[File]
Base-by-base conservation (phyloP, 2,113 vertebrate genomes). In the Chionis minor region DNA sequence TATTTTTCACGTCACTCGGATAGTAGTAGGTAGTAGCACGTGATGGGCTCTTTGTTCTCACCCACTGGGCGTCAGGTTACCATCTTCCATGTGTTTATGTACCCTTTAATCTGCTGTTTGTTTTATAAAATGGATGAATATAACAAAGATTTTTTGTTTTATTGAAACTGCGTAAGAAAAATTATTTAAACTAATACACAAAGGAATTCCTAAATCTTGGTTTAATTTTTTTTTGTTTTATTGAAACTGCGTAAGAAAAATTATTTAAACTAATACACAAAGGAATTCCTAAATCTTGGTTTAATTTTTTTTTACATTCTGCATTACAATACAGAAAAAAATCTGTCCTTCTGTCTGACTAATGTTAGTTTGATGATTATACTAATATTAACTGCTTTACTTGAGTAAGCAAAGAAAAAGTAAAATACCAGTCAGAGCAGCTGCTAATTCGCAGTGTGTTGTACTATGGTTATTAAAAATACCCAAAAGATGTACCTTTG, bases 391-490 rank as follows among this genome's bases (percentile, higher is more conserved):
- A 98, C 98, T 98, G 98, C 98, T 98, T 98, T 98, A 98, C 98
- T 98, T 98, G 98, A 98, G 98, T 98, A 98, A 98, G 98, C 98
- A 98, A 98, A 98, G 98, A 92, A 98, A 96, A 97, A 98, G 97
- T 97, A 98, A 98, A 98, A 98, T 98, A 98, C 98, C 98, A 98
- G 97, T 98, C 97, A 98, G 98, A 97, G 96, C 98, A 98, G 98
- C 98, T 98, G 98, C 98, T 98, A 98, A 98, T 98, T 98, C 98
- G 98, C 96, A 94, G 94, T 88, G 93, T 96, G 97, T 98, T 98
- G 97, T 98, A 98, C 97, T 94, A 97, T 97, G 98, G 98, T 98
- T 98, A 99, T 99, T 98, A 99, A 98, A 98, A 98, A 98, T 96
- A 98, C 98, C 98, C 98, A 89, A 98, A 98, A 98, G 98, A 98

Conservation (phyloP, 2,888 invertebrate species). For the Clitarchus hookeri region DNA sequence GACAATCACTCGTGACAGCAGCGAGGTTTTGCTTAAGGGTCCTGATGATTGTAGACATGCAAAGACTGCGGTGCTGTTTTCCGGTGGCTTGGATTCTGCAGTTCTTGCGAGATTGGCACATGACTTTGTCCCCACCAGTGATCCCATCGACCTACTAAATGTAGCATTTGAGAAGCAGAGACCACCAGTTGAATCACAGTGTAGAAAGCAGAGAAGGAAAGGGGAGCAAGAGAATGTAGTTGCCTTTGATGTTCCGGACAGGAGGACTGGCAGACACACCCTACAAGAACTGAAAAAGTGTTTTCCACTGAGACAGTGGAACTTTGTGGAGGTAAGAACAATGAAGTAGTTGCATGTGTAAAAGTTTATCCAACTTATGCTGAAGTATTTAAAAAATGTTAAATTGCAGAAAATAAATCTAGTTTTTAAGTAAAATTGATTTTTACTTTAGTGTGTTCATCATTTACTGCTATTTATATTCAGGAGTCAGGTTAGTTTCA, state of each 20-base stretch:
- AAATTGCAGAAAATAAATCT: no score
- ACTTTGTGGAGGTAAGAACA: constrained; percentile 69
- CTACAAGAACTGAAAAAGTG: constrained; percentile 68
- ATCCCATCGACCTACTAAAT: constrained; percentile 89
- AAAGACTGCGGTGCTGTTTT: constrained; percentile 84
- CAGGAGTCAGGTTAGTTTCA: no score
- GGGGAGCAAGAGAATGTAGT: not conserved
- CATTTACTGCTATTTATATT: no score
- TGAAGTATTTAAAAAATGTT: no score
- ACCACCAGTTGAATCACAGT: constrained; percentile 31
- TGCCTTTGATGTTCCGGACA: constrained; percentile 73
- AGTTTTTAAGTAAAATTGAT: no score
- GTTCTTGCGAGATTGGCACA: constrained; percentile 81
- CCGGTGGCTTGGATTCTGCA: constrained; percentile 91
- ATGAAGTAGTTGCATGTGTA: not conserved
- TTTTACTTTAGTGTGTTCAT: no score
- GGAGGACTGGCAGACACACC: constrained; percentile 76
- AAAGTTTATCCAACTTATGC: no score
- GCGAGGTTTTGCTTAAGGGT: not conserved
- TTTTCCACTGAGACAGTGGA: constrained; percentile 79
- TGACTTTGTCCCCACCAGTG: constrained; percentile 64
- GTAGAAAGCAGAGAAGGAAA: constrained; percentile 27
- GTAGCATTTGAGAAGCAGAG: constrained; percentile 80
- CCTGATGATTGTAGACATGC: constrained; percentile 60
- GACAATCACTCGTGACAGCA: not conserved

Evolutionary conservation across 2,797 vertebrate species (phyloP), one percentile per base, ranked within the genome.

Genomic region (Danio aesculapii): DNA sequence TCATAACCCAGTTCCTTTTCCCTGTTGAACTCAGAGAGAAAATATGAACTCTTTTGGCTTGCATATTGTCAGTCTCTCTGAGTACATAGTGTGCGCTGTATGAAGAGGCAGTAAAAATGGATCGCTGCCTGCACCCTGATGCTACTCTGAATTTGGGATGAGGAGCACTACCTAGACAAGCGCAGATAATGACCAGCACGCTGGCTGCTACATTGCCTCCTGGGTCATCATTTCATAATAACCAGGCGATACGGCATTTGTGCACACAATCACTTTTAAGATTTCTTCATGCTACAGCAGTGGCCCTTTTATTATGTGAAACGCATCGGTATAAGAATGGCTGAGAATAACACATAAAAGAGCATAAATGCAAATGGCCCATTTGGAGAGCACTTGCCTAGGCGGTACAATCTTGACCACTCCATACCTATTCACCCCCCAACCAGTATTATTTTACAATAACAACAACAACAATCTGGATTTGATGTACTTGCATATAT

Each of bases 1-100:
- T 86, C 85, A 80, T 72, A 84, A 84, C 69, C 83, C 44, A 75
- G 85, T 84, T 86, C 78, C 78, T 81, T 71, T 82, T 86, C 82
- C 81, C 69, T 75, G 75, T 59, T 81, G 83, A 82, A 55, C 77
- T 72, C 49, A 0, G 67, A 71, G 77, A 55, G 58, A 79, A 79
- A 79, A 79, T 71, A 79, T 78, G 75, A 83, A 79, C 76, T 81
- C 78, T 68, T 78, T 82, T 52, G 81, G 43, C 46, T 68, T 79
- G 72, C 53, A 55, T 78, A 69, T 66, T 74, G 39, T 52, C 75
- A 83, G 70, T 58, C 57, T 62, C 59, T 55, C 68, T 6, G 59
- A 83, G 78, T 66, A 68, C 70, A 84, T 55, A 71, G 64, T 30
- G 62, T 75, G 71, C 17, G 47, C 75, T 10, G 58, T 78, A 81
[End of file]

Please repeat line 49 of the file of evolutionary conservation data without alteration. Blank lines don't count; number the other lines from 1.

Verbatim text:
- A 83, G 78, T 66, A 68, C 70, A 84, T 55, A 71, G 64, T 30